new (not in the Personal Data Protection Office)

5.information about the recipients of personal data or categories of recipients, if any;

repetition with the Personal Data Protection Office

6. where applicable, information on the intention to transfer personal data to a third country or international organization and on the determination or failure to establish an adequate level of protection by the Commission, or in the case of transfer;

new (not in the Personal Data Protection Office)

7.the period for which personal data will be stored, and if this is not possible, the criteria for determining this period;

new (not in the Personal Data Protection Office)

8.information about the right to request the administrator to access personal data relating to the data subject, rectify it, delete or limit processing or the right to object to the processing, as well as the right to transfer data;

Restriction of processing, the right to transfer data - new (not included in the Personal Data Protection Office)

9.if the processing is based on art. 6 sec. 1 lit. a) or Art. 9 sec. 2 lit. a) - information on the right to withdraw consent at any time without affecting the lawfulness of processing based on consent before its withdrawal;

new (not in the Personal Data Protection Office)

10. information on the right to lodge a complaint with the supervisory authority;

new (not in the Personal Data Protection Office)

11.information whether providing personal data is a statutory or contractual requirement or a condition for concluding a contract and whether the data subject is obliged to provide it and what are the possible consequences of not providing data;

new (not in the Personal Data Protection Office)

12.information about automated decision making, including profiling referred to in art. 22 sec. 1 and 4, and - at least in these cases - relevant information about the rules for their taking, as well as the significance and envisaged consequences of such processing for the data subject.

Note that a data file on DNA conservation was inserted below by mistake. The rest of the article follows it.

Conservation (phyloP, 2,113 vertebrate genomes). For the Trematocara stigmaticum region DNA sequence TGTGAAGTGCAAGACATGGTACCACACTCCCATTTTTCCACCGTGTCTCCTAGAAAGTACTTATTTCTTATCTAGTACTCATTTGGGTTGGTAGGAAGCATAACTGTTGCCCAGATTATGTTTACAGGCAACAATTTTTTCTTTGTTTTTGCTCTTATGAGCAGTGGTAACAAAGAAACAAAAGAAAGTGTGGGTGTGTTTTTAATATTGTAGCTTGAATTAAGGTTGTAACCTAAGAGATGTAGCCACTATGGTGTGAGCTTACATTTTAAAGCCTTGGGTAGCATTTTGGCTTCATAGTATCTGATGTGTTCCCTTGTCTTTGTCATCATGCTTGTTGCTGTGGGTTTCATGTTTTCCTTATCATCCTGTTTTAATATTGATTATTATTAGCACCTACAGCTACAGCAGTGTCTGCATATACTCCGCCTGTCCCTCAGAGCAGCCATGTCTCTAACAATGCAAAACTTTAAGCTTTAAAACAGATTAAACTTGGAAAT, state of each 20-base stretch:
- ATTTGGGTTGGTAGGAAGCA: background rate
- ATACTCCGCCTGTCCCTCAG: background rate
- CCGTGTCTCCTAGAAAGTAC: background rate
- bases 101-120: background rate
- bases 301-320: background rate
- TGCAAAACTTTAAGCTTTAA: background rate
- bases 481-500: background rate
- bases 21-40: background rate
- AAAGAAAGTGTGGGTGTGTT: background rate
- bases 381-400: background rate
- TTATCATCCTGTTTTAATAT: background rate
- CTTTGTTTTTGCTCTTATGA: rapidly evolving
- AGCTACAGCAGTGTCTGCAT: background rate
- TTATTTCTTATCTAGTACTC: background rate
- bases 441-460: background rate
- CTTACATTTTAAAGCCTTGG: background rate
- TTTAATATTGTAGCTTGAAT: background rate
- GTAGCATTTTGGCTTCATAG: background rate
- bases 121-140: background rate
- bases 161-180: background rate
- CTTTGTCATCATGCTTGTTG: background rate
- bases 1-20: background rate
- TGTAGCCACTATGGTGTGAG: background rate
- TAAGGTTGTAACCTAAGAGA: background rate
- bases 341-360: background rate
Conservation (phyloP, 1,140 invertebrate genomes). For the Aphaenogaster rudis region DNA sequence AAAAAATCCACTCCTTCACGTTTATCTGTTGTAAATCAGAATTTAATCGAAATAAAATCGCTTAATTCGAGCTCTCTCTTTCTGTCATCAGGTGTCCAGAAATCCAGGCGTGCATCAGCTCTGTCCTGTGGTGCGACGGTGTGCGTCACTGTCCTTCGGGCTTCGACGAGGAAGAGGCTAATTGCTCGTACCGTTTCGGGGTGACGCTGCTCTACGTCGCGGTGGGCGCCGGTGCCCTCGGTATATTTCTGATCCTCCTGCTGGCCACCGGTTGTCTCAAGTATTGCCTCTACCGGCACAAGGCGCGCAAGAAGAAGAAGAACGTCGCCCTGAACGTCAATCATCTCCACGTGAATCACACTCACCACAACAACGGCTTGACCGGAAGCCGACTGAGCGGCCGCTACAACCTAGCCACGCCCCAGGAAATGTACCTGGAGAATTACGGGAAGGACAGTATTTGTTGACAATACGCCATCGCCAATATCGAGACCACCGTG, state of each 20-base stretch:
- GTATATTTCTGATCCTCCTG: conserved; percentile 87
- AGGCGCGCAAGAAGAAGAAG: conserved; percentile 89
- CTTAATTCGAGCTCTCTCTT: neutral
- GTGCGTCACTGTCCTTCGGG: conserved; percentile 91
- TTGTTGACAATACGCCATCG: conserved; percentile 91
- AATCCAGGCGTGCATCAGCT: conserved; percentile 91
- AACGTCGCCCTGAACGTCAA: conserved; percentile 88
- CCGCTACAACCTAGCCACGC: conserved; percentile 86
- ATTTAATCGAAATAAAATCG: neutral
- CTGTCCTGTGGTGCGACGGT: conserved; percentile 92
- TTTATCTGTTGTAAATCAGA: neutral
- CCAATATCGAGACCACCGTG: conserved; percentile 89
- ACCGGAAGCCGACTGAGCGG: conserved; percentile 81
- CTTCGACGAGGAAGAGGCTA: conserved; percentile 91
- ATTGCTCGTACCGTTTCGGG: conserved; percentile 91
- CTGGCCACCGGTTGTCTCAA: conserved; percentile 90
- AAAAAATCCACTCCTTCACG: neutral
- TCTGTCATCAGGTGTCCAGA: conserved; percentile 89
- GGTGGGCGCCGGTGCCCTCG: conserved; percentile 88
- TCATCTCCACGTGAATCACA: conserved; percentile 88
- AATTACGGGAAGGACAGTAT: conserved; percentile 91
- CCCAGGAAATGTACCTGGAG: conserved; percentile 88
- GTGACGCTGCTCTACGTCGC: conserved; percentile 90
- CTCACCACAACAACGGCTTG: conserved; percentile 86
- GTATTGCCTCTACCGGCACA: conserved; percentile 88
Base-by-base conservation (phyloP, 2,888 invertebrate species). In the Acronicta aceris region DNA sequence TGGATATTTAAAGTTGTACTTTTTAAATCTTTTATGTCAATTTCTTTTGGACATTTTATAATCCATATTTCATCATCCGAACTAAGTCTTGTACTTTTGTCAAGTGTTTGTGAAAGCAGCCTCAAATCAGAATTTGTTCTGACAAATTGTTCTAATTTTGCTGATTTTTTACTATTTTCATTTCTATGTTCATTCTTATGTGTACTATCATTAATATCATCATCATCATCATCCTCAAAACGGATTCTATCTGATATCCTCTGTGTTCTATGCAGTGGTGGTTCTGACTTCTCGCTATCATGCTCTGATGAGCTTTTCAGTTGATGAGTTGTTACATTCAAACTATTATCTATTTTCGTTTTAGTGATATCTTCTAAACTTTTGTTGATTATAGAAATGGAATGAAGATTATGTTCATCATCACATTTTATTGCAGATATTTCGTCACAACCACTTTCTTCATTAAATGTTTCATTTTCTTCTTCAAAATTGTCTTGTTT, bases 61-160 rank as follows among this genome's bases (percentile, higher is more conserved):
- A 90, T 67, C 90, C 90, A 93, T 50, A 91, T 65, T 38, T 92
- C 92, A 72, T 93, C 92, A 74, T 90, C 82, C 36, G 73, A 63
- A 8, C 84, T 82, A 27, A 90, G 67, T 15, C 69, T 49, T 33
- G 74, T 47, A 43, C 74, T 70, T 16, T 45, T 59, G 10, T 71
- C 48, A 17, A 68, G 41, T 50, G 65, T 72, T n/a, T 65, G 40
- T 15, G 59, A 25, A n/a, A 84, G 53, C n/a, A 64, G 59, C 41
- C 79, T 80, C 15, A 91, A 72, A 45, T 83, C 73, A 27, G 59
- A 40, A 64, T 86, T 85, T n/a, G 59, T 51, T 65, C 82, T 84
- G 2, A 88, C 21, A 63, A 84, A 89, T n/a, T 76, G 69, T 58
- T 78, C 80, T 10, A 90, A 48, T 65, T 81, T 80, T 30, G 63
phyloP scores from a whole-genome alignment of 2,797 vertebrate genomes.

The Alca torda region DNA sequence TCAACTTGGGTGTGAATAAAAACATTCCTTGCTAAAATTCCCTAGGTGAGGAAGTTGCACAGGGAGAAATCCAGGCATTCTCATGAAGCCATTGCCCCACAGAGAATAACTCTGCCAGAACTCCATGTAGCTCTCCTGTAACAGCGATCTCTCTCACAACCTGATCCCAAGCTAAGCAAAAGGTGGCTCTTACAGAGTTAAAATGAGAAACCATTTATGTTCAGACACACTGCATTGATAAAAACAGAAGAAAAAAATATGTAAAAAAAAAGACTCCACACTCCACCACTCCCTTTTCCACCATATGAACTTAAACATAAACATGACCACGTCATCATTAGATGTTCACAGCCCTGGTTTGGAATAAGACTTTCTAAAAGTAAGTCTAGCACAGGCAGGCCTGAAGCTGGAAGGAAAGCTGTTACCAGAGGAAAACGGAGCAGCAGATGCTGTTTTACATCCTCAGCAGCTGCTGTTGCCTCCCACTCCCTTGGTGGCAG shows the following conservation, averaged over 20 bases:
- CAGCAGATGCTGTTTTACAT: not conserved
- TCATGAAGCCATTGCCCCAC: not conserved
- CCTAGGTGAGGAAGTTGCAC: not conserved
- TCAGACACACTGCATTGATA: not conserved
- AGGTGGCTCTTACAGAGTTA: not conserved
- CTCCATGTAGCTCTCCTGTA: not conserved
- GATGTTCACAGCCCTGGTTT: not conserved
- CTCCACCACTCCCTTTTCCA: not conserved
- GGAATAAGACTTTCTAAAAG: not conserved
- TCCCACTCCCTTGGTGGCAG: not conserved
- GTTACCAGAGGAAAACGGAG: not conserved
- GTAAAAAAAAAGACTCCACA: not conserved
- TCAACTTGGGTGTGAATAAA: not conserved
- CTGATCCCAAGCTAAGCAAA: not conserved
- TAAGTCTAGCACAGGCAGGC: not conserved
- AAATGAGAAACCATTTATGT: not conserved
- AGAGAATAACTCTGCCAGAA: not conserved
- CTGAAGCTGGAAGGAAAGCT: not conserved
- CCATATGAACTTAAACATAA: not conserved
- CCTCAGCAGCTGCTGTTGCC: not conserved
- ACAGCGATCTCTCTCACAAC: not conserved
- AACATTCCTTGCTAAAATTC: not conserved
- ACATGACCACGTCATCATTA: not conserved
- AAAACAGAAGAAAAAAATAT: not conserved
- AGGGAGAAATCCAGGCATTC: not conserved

new (not in the Personal Data Protection Office)

In order to fulfill the above-described information obligation specified in the GDPR, the entrepreneur should carefully verify the documentation and regulations in the field of personal data processing.

The principle of transparency - in what form should the information obligation be fulfilled and by what deadline?

Art. 12 sec. 1 GDPR specifies that the information provided in relation to the processing of personal data must comply with the principle of transparency, which requires that any communication addressed to the data subject should be easily accessible and understandable, and drafted in clear and simple language. Moreover, the EU legislator assumes that the information provided with the use of graphic symbols may turn out to be more understandable and transparent for the recipient. For this reason, Art. 12 sec. 7 GDPR, it is indicated that: Information that is provided to data subjects pursuant to Art. 13 and 14, can be provided with standard graphic signs that will visibly, understandably and legibly represent the meaning of the intended processing.

The information referred to in the GDPR is provided in writing and, where applicable, in electronic form. If the data subject so requests, the information may be provided orally, provided the identity of the data subject is confirmed by other means.

Undoubtedly, the information obligation can be fulfilled already when obtaining consent to the processing of personal data. The easiest form will be to provide all the necessary information regarding the GDPR in the regulations for the provision of services or the online store. Nevertheless, the GDPR provides for a one-month period for the fulfillment of the information obligation from the moment of obtaining personal data or the moment of receiving a request for relevant information from the data subject.

Responsibility for breach of the information obligation

Although the PDC may commission the performance of obligations in the field of personal data administration, it is he who is responsible for the proper protection of personal data resulting from the provisions of law. Meanwhile, severe sanctions were provided for the failure to properly fulfill the information obligation.

Particularly noteworthy in this respect is Art. 83 of the GDPR, which specifies that breaches of the provisions on disclosure obligations are subject to an administrative fine of up to EUR 20,000,000, and in the case of a company - up to 4% of its total annual worldwide turnover from the previous financial year. It should be recognized that this is a grossly high penalty. Moreover, irrespective of this fact, GIODO will apply national regulations on sanctions for improper performance of disclosure obligations.

Considering the fact that the sanction for breach of information obligations is the risk of imposing a very high fine, it is necessary to carefully approach the newly defined obligations and prepare documentation related to the protection of personal data with the utmost diligence.